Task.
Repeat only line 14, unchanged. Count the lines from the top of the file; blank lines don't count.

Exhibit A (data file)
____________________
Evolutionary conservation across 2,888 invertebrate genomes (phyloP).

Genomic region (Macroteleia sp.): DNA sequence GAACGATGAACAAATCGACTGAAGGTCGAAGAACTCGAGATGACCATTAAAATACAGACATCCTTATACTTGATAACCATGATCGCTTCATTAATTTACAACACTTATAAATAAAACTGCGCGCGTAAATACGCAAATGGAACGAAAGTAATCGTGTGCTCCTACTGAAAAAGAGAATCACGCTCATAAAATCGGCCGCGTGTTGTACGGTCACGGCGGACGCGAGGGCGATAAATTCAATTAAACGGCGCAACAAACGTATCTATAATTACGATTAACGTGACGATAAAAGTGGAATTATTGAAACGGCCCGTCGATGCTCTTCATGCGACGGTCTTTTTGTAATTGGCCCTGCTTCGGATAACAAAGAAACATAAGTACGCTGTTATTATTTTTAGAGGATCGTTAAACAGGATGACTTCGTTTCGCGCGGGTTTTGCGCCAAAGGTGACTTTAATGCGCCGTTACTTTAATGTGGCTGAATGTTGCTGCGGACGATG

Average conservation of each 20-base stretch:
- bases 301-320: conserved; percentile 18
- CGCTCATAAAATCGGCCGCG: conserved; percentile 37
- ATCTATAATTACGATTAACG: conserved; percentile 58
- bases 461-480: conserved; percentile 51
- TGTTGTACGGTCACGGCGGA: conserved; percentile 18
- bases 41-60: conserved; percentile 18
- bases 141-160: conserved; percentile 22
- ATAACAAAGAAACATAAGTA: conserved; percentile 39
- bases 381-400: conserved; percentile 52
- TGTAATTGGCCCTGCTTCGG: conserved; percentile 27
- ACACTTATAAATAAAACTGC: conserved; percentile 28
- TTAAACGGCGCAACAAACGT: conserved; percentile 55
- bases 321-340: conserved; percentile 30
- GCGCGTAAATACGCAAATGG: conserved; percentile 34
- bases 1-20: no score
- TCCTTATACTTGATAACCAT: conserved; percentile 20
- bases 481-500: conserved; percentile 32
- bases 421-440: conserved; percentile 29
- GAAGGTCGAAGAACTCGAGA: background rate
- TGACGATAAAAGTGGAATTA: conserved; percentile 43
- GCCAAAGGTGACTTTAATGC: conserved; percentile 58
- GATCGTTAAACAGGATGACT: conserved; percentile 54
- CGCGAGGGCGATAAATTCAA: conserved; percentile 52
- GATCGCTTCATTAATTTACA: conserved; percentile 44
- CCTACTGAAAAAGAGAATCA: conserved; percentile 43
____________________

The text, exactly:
- ACACTTATAAATAAAACTGC: conserved; percentile 28